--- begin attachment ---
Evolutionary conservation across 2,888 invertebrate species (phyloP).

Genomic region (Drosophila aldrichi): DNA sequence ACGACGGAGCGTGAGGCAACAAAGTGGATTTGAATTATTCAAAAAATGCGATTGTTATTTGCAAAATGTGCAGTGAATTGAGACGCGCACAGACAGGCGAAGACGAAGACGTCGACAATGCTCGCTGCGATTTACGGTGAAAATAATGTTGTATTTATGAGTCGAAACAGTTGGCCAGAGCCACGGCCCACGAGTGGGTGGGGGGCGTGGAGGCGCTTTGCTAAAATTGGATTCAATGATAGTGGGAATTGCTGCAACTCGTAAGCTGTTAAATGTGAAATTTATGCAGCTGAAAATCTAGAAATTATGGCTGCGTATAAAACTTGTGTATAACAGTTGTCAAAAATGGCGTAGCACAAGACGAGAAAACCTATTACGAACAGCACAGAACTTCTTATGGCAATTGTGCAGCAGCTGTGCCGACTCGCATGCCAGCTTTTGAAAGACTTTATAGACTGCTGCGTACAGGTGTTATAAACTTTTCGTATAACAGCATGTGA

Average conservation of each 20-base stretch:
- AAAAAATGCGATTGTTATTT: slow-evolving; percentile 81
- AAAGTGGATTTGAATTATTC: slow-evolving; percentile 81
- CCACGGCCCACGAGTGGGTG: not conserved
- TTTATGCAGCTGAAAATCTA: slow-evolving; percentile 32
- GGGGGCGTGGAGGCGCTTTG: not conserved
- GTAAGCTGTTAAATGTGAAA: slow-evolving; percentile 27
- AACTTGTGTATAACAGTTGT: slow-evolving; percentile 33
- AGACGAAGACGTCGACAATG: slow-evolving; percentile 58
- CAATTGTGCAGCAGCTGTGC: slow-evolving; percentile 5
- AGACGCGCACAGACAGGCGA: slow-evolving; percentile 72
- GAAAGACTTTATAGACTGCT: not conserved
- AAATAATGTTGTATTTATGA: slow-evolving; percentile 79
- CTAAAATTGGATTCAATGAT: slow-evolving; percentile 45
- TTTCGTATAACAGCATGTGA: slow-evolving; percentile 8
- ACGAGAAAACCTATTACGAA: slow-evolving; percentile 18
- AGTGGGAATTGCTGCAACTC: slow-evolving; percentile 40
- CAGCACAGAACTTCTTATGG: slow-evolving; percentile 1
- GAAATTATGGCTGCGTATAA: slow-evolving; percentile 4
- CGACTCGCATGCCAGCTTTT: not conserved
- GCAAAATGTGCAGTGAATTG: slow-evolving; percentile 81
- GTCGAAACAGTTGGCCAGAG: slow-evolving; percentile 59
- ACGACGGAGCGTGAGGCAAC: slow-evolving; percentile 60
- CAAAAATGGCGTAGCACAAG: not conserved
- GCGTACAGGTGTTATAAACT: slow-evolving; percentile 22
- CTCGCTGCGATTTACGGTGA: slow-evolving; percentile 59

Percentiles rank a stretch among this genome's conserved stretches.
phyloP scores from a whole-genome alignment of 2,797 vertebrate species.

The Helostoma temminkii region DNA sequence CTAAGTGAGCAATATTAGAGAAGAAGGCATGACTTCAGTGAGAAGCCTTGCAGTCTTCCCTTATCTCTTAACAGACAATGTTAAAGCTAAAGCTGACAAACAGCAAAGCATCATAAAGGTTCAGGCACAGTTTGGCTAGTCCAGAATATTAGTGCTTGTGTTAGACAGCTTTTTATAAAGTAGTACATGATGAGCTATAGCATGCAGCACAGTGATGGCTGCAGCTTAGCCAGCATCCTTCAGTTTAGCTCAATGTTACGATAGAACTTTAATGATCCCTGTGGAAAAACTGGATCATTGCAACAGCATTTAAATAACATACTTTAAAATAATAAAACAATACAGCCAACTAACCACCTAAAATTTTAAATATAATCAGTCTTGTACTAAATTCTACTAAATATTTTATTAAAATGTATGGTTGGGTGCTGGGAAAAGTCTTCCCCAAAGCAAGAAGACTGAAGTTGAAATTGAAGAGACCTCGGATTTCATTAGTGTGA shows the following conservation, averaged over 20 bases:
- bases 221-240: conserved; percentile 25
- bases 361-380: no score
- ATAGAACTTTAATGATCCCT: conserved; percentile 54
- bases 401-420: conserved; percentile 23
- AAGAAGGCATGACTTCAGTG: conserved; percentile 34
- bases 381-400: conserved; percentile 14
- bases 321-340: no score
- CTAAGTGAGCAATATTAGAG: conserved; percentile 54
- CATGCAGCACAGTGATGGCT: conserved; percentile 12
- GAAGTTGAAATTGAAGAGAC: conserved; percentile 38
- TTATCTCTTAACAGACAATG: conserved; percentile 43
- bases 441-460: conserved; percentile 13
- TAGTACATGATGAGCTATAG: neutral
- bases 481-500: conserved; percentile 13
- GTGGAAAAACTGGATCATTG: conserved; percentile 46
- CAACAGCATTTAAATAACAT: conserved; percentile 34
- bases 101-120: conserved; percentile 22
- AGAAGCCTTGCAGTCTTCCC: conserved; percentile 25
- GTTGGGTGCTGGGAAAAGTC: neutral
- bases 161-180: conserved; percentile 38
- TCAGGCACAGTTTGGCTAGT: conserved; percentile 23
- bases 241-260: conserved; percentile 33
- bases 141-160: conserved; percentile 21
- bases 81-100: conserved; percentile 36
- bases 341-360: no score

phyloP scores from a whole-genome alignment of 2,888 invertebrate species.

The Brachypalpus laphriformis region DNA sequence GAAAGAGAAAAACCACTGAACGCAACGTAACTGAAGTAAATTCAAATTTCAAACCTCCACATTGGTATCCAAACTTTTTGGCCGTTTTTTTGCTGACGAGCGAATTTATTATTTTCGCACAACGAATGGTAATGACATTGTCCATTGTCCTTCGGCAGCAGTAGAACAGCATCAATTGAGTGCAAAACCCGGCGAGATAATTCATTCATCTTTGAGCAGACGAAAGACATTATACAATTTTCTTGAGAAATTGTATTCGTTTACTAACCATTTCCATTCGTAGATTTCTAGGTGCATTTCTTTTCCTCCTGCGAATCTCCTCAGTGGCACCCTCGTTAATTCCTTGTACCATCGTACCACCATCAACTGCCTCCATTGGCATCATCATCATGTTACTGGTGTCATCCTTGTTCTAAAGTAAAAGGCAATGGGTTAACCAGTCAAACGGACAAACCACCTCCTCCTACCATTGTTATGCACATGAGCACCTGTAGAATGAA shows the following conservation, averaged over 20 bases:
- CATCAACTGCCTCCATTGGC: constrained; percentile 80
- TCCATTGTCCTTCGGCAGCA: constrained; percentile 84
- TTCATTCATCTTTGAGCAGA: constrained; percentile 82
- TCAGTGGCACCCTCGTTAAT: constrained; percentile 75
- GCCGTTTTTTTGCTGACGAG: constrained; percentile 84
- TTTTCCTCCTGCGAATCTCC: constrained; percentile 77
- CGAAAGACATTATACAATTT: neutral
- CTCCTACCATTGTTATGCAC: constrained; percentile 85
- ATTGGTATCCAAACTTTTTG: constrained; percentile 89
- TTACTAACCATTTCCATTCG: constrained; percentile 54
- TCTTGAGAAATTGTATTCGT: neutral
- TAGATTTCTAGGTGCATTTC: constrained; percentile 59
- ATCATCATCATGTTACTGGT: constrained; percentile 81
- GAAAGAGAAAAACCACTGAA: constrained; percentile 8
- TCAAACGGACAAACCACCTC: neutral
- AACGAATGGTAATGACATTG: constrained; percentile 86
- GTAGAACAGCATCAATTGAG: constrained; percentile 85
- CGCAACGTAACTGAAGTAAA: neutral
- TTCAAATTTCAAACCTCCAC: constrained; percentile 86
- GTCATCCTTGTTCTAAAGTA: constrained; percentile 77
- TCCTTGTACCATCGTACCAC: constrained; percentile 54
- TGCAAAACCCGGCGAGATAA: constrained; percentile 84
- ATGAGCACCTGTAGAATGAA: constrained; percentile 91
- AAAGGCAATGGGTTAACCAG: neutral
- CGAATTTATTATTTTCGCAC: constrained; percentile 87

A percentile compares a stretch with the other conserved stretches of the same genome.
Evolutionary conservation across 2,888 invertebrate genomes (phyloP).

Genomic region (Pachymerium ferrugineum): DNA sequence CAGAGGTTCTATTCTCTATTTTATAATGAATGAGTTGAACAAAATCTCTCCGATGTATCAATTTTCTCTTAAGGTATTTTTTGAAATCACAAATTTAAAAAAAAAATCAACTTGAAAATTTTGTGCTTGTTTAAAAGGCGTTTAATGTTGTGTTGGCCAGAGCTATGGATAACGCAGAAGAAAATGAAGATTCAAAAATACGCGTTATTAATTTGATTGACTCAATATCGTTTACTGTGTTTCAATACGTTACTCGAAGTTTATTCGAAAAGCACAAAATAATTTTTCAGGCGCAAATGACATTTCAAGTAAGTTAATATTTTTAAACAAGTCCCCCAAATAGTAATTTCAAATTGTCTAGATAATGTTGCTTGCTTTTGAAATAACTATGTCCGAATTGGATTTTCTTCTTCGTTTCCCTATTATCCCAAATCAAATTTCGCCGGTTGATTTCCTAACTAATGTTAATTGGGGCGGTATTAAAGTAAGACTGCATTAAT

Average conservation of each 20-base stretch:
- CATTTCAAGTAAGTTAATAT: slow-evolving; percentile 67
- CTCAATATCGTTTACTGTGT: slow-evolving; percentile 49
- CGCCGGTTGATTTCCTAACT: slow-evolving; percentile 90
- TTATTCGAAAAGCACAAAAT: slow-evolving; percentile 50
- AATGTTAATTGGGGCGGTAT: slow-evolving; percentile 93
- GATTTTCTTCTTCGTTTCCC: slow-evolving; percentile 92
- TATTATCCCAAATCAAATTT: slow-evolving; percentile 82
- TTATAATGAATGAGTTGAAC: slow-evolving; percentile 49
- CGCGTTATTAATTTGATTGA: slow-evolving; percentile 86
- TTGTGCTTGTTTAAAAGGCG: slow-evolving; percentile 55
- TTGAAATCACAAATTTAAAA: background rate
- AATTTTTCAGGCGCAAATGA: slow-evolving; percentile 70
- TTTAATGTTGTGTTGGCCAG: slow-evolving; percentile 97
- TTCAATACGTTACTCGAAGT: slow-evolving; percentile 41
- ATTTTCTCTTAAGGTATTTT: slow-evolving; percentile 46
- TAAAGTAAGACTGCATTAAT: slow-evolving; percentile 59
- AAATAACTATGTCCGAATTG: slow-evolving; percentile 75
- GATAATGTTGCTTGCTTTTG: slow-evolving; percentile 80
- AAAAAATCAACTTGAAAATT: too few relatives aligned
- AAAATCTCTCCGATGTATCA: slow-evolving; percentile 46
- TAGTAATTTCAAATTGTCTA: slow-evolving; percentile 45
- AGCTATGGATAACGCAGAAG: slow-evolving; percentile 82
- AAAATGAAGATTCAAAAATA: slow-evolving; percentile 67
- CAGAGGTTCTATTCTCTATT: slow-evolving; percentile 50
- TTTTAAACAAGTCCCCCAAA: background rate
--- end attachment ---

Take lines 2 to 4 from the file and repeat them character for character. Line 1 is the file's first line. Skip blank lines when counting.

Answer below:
Genomic region (Drosophila aldrichi): DNA sequence ACGACGGAGCGTGAGGCAACAAAGTGGATTTGAATTATTCAAAAAATGCGATTGTTATTTGCAAAATGTGCAGTGAATTGAGACGCGCACAGACAGGCGAAGACGAAGACGTCGACAATGCTCGCTGCGATTTACGGTGAAAATAATGTTGTATTTATGAGTCGAAACAGTTGGCCAGAGCCACGGCCCACGAGTGGGTGGGGGGCGTGGAGGCGCTTTGCTAAAATTGGATTCAATGATAGTGGGAATTGCTGCAACTCGTAAGCTGTTAAATGTGAAATTTATGCAGCTGAAAATCTAGAAATTATGGCTGCGTATAAAACTTGTGTATAACAGTTGTCAAAAATGGCGTAGCACAAGACGAGAAAACCTATTACGAACAGCACAGAACTTCTTATGGCAATTGTGCAGCAGCTGTGCCGACTCGCATGCCAGCTTTTGAAAGACTTTATAGACTGCTGCGTACAGGTGTTATAAACTTTTCGTATAACAGCATGTGA

Average conservation of each 20-base stretch:
- AAAAAATGCGATTGTTATTT: slow-evolving; percentile 81